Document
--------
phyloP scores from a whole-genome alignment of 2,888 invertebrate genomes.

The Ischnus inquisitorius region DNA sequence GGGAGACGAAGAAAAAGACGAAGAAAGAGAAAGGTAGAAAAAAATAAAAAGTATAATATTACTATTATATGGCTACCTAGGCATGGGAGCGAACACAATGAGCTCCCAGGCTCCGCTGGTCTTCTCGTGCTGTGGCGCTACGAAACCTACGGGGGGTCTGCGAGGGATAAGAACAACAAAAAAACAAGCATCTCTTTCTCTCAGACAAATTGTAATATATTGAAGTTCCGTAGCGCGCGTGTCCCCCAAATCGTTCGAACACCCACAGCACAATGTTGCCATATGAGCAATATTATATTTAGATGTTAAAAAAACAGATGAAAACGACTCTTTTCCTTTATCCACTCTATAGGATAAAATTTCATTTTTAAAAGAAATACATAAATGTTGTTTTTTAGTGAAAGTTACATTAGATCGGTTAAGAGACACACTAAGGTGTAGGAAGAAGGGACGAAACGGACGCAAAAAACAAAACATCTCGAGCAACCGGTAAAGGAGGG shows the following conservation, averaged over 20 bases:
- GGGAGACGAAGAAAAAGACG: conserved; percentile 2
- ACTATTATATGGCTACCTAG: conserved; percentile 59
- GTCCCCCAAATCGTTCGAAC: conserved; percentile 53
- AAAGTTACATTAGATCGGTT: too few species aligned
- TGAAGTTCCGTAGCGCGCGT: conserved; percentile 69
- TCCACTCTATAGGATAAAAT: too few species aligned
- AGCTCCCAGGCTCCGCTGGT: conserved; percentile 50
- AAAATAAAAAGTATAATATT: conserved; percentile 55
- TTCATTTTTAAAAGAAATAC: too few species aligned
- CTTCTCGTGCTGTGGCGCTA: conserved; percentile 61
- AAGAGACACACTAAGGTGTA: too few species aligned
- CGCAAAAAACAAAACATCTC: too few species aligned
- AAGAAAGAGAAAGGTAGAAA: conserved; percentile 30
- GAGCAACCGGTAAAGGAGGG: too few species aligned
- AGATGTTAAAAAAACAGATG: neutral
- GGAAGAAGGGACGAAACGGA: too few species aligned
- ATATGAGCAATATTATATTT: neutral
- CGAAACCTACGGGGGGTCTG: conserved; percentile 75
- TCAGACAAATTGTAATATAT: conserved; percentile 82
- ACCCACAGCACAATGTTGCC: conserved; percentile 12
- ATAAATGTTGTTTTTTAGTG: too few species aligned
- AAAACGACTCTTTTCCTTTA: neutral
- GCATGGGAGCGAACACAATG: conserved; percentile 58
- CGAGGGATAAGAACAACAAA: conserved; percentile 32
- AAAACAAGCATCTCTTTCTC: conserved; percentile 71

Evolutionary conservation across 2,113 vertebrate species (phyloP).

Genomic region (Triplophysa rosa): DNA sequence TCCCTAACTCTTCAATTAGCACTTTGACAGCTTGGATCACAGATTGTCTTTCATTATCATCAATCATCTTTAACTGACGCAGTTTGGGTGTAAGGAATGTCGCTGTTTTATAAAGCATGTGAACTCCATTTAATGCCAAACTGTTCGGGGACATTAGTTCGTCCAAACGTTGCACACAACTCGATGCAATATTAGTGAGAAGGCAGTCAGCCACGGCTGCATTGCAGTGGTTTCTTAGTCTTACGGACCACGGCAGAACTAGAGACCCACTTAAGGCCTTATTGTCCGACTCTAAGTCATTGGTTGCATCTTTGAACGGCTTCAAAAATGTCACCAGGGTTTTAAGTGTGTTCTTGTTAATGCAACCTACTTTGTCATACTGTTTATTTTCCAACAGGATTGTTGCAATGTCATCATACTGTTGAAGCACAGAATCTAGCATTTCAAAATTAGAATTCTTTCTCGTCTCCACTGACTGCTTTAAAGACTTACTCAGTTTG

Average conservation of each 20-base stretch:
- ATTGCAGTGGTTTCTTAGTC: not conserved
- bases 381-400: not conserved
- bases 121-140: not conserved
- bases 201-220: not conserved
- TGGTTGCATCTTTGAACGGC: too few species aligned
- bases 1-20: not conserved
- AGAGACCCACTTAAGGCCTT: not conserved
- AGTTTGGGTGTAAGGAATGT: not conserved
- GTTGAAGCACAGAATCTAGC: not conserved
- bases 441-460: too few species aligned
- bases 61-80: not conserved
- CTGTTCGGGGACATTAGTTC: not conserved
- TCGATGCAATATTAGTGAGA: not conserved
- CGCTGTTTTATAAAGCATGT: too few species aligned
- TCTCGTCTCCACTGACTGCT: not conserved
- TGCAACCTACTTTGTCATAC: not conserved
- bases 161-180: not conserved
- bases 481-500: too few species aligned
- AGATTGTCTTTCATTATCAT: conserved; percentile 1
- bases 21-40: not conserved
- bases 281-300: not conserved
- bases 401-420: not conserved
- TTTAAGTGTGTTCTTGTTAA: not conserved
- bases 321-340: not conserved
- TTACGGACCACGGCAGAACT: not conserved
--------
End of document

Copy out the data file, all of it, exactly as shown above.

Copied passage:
phyloP scores from a whole-genome alignment of 2,888 invertebrate genomes.

The Ischnus inquisitorius region DNA sequence GGGAGACGAAGAAAAAGACGAAGAAAGAGAAAGGTAGAAAAAAATAAAAAGTATAATATTACTATTATATGGCTACCTAGGCATGGGAGCGAACACAATGAGCTCCCAGGCTCCGCTGGTCTTCTCGTGCTGTGGCGCTACGAAACCTACGGGGGGTCTGCGAGGGATAAGAACAACAAAAAAACAAGCATCTCTTTCTCTCAGACAAATTGTAATATATTGAAGTTCCGTAGCGCGCGTGTCCCCCAAATCGTTCGAACACCCACAGCACAATGTTGCCATATGAGCAATATTATATTTAGATGTTAAAAAAACAGATGAAAACGACTCTTTTCCTTTATCCACTCTATAGGATAAAATTTCATTTTTAAAAGAAATACATAAATGTTGTTTTTTAGTGAAAGTTACATTAGATCGGTTAAGAGACACACTAAGGTGTAGGAAGAAGGGACGAAACGGACGCAAAAAACAAAACATCTCGAGCAACCGGTAAAGGAGGG shows the following conservation, averaged over 20 bases:
- GGGAGACGAAGAAAAAGACG: conserved; percentile 2
- ACTATTATATGGCTACCTAG: conserved; percentile 59
- GTCCCCCAAATCGTTCGAAC: conserved; percentile 53
- AAAGTTACATTAGATCGGTT: too few species aligned
- TGAAGTTCCGTAGCGCGCGT: conserved; percentile 69
- TCCACTCTATAGGATAAAAT: too few species aligned
- AGCTCCCAGGCTCCGCTGGT: conserved; percentile 50
- AAAATAAAAAGTATAATATT: conserved; percentile 55
- TTCATTTTTAAAAGAAATAC: too few species aligned
- CTTCTCGTGCTGTGGCGCTA: conserved; percentile 61
- AAGAGACACACTAAGGTGTA: too few species aligned
- CGCAAAAAACAAAACATCTC: too few species aligned
- AAGAAAGAGAAAGGTAGAAA: conserved; percentile 30
- GAGCAACCGGTAAAGGAGGG: too few species aligned
- AGATGTTAAAAAAACAGATG: neutral
- GGAAGAAGGGACGAAACGGA: too few species aligned
- ATATGAGCAATATTATATTT: neutral
- CGAAACCTACGGGGGGTCTG: conserved; percentile 75
- TCAGACAAATTGTAATATAT: conserved; percentile 82
- ACCCACAGCACAATGTTGCC: conserved; percentile 12
- ATAAATGTTGTTTTTTAGTG: too few species aligned
- AAAACGACTCTTTTCCTTTA: neutral
- GCATGGGAGCGAACACAATG: conserved; percentile 58
- CGAGGGATAAGAACAACAAA: conserved; percentile 32
- AAAACAAGCATCTCTTTCTC: conserved; percentile 71

Evolutionary conservation across 2,113 vertebrate species (phyloP).

Genomic region (Triplophysa rosa): DNA sequence TCCCTAACTCTTCAATTAGCACTTTGACAGCTTGGATCACAGATTGTCTTTCATTATCATCAATCATCTTTAACTGACGCAGTTTGGGTGTAAGGAATGTCGCTGTTTTATAAAGCATGTGAACTCCATTTAATGCCAAACTGTTCGGGGACATTAGTTCGTCCAAACGTTGCACACAACTCGATGCAATATTAGTGAGAAGGCAGTCAGCCACGGCTGCATTGCAGTGGTTTCTTAGTCTTACGGACCACGGCAGAACTAGAGACCCACTTAAGGCCTTATTGTCCGACTCTAAGTCATTGGTTGCATCTTTGAACGGCTTCAAAAATGTCACCAGGGTTTTAAGTGTGTTCTTGTTAATGCAACCTACTTTGTCATACTGTTTATTTTCCAACAGGATTGTTGCAATGTCATCATACTGTTGAAGCACAGAATCTAGCATTTCAAAATTAGAATTCTTTCTCGTCTCCACTGACTGCTTTAAAGACTTACTCAGTTTG

Average conservation of each 20-base stretch:
- ATTGCAGTGGTTTCTTAGTC: not conserved
- bases 381-400: not conserved
- bases 121-140: not conserved
- bases 201-220: not conserved
- TGGTTGCATCTTTGAACGGC: too few species aligned
- bases 1-20: not conserved
- AGAGACCCACTTAAGGCCTT: not conserved
- AGTTTGGGTGTAAGGAATGT: not conserved
- GTTGAAGCACAGAATCTAGC: not conserved
- bases 441-460: too few species aligned
- bases 61-80: not conserved
- CTGTTCGGGGACATTAGTTC: not conserved
- TCGATGCAATATTAGTGAGA: not conserved
- CGCTGTTTTATAAAGCATGT: too few species aligned
- TCTCGTCTCCACTGACTGCT: not conserved
- TGCAACCTACTTTGTCATAC: not conserved
- bases 161-180: not conserved
- bases 481-500: too few species aligned
- AGATTGTCTTTCATTATCAT: conserved; percentile 1
- bases 21-40: not conserved
- bases 281-300: not conserved
- bases 401-420: not conserved
- TTTAAGTGTGTTCTTGTTAA: not conserved
- bases 321-340: not conserved
- TTACGGACCACGGCAGAACT: not conserved